Wrought in metal: Giving a modern twist to ancient Indian mythology

Wrought in metal: Giving a modern twist to ancient Indian mythology

By BHUMIKA POPLI | | 16 April, 2016
S. Nandagopal next to one of his art works. (Left) Nandagopal’s Hanuman sculpture.
S. NANDAGOPAL ’s latest exhibition derives inspiration from the past — Hindu mythology and ancient Indian traditions. Yet many of his sculptures on display seem products of a modern and contemporary aesthetic, writes Bhumika Popli.

Quoting Picasso, the ceramist and painter-turned sculptor S. Nandagopal tells me that an artist should be thinking about his art all the time. Nandagopal who turns 70 this year, has put on a solo show to,  The Metaphysical Edge of Sculpture,  at Art Alive gallery in Delhi, to mark his solo show.

Following in the footsteps of Picasso, Nandagopal works for seven hours a day even at this age.“It is not easy being a sculptor,” he says. “I stand for seven hours a day and do my work but I feel satisfied when I do that. I have a long way to go.”

Describing the process of making a sculpture to me, he says, “I use the process of brazing while making an art piece, which is a metal-joining process in which two or more metal items are attached together. Firstly, I draw on a box board and bend it to understand the thickness . I then transfer it on to copper or brass and heat it, bend it, till one metal is tacked onto another.”

Interestingly, the artist who got the National Award at the age of 23 for sculpting, has a degree in physics too. He gave up being an engineer to pursue his passion in art. “I found I was inclined towards art,” he says. “My father is a big inspiration behind it. He told me to pursue my passion. He said it is a tough life being an artist but if you make your decision once don’t look back or regret it. Since that day, I have never doubted what my career was to be.”

Nandagopal easily transforms ancient Indian iconography and gives it a modern touch. He doesn’t so much copy the tradition as taking references from it. For example, his beautiful sculpture of Hanuman sitting on his tail. It was made by Nandagopal after he’d heard the mythological story of Hanuman’s visit to Ravana’s palace. Primary colours, mainly red and green, have been used on this metal sculpture, with the surface also seeming tanned at places. Besides, the colour white is also used to give the piece its distinctive tone. Nandagopal doesn’t use religious iconography strictly but draws from the same.  His approach towards his art, although relying heavily on the tradition and myth, is quite modern in outlook. For his large sculptures, the artist doesn’t prefer using colour at all. 

Following in the footsteps of his hero Picasso, Nandagopal works for seven hours a day even at this age.“It is not easy being a sculptor,” he says. “I stand for seven hours a day and do my work but I feel satisfied when I do that. I have a long way to go.”

“It is very important to know our past,” says Nandagopal. “Knowing our past, the current techniques used in contemporary time and current scenario in art helps us formulate fresh perspectives and designs in art.” He explains it with an example: “A scientist won’t be able to go ahead with any invention if he doesn’t know what has been done in a particular field in the past. It’s important to know and understand history to go ahead with one’s work.”

There is also an element of frontality and linearity in the artist’s work, which is one of the defining characterstics of the Madras Art Movement started by his father, the renowned painter K.C.S. Panicker. The frontal aspect does not make you curious as to what lies at the back. The artist puts holes in some of his pieces to reinforce the illusion that there’s only a void at the back of his sculptures. Though contemporary in form, Nandagopal often uses traditional techniques to create his sculptures like enamelling, engraving and silver-plating.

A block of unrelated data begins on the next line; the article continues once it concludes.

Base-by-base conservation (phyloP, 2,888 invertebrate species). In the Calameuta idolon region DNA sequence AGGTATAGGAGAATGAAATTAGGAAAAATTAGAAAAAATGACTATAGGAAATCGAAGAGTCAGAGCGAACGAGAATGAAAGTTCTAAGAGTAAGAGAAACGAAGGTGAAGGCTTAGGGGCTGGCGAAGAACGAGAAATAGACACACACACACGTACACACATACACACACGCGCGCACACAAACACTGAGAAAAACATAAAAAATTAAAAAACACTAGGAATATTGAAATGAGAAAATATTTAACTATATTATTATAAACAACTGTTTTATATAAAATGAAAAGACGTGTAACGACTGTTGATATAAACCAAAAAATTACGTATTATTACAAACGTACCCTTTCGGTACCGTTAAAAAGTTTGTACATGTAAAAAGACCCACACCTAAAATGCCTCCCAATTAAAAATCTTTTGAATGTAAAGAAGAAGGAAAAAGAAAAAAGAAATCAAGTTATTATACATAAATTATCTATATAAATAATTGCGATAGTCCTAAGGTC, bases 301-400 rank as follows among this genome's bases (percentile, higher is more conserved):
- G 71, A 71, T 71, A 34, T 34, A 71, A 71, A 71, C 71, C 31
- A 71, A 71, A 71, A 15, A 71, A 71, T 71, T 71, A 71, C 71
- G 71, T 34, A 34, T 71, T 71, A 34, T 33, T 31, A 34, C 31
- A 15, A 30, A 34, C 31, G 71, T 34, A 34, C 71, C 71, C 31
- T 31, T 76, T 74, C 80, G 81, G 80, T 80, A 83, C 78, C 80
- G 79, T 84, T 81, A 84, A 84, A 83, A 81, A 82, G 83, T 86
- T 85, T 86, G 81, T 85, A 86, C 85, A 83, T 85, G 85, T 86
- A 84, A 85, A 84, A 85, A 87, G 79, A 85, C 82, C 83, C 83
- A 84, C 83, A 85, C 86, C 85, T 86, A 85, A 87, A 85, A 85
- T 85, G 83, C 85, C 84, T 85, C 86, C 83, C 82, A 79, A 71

Talking about his experience in Cholamandal, an artists’ community put together by his father, Nandagopal says, “This artists’ village is a place where artists can work unhindered all the time. You can work in pure solitude there. It is not necessary to interact there with people. Cholamandal is an excellent place for artists to grow. You can be with yourself and practice your art. No one will disturb you. It is time we understand that art is a lonely job.”

 Did he doubt his ability when he began as a young artist? “Yes, I was scared that people will compare my paintings to those of my father. But when sculpting entered my life and I won the National Award for the same, God seemed to hear my prayers as I had by now entered another field where there would be no comparisons between me and my father,” Nandagopal says, chuckling.

Nandagopal has a piece of advice for people who want to change their career. He says, “Don’t look for quick results and have patience. It is rare that success comes early. One should be ready to keep working hard. When I wanted to change my career, my father had told me do what you love and if you choose art, remember it should be your passion. There should be no regrets. You should be second to none.”

An exhibition of Nandagopal’s sculptures is on at Delhi’s Art Alive Gallery till 3o April.

There are 2 Comments

It's actually a cool and helpful piece of info. I'm happy that you simply shared this useful info with us. Please keep us up to date like this. Thank you for sharing. Feel free to surf to my web blog ... <a href=http://cancer.waw.pl/>cancer.waw.pl</a>

Hi mates, its fantastic piece of writing regarding teachingand completely explained, keep it up all the time.| [url=http://insurancelife.waw.pl/]life ins quotes[/url]

Add new comment

This question is for testing whether or not you are a human visitor and to prevent automated spam submissions.